KDevelop and multi-threaded programming
As part of the definition-use chain work that I have been doing for KDevelop, yesterday I wrote a browser for each document's chain. There was just one catch... none of the chain is protected for multithreaded access at the moment.
I'm pretty new to multithreaded programming, so I started with reading the Qt docs. Well, as those of you who have read it know, it is intended for programmers with a familiarity with the issues presented. Nevertheless, it did a fair job of explaining to me the issues.
This got me to where KDevelop is now - that is, it runs, shuts down, and can have its parse jobs interrupted without crashing. However, when I came to the definition-use chain, I knew it would take more than just what I could do with fine-grained mutexes to this point.
The difficulty with designing locking for this group of explicitly shared objects is that at first glance they can cross reference each other wherever they like, thanks to the #include directive. So, I was about to start on fine-grained locking inside each class across all classes. However, it just didn't feel right.
So, the reason I'm blogging now is because I've hopefully found a solution to this problem. In fact, when you look closer at the design of the chain, only certain objects create cross references - top level contexts, definitions which are separate to their declarations, and uses of definitions. Even better, the builders only need to acquire one of each type of lock at any one time, so hopefully this will avoid deadlocks too.
Thus, I'm planning to lock each of these three categories with separate per-object read/write locks. This even has the benefit that the second pass of the chain builder (the use pass) only has to write lock the use locks, and read lock the top context. Wish me luck...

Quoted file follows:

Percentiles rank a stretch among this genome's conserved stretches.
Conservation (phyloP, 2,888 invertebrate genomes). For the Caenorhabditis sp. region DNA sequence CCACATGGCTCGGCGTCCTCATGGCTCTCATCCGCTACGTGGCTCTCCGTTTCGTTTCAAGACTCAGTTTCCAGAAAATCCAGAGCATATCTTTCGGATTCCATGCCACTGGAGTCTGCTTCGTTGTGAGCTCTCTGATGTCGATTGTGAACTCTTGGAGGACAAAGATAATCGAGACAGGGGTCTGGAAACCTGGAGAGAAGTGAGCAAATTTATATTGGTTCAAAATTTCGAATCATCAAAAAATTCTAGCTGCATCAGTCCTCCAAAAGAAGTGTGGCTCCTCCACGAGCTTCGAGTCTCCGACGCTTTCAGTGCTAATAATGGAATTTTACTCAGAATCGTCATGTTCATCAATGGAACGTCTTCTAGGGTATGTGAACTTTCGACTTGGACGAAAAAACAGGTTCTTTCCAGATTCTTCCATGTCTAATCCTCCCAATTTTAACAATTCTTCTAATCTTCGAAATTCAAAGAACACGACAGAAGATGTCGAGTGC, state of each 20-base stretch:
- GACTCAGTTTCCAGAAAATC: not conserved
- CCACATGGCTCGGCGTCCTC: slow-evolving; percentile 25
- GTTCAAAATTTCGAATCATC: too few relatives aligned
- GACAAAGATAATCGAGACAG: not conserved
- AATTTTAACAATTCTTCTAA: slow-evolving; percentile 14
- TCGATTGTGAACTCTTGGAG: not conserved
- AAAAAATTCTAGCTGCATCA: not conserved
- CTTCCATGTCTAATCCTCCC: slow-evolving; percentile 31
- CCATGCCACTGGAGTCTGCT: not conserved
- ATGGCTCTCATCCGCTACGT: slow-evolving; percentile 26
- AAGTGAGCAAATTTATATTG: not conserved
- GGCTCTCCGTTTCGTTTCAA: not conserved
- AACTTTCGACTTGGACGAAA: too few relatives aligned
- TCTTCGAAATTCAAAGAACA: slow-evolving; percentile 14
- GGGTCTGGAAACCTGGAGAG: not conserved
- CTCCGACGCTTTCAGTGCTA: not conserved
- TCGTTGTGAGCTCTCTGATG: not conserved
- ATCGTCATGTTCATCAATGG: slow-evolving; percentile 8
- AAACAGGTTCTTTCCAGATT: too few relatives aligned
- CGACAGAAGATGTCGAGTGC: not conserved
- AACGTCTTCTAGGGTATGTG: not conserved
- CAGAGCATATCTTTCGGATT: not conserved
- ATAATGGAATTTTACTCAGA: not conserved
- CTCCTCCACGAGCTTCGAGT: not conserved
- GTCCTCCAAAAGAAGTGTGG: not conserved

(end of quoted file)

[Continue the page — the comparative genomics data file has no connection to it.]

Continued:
PS: I was saddened to hear of the passing of Steve Irwin today, although he was a little overly Australian, he was unashamedly so...
Always remember the golden rule...
Please excuse me if you already know this, but just in the case that you don't:
The golden rule to avoid deadlocks (as it is well known to kernel developers :) ), is that if you want to hold multiple locks, they should always be locked in the same order. Thus you have to define a partial ordering in the set of all the locks, where two locks must be comparable if they will ever happen to be locked together (of course a total ordering for all the locks will do, but it is not required).
Then just always lock all the locks in order of "importance".
Suppose that you have to lock A, B and C, and that we decided that in our ordering A>B>C. Thus, if B and C are already locked you have to do:
Instead, if A and B are already locked you can just do:
This will prevent the infamus thing of thread 1 locking A and trying to lock B, while thread 2 locked B and is trying to lock A (generalized with many lock and threads).
The golden rule
Thanks for that. It certainly makes sense... I think I'll grab one of the references that Qt links to, because it's tips like these that I'll need to master.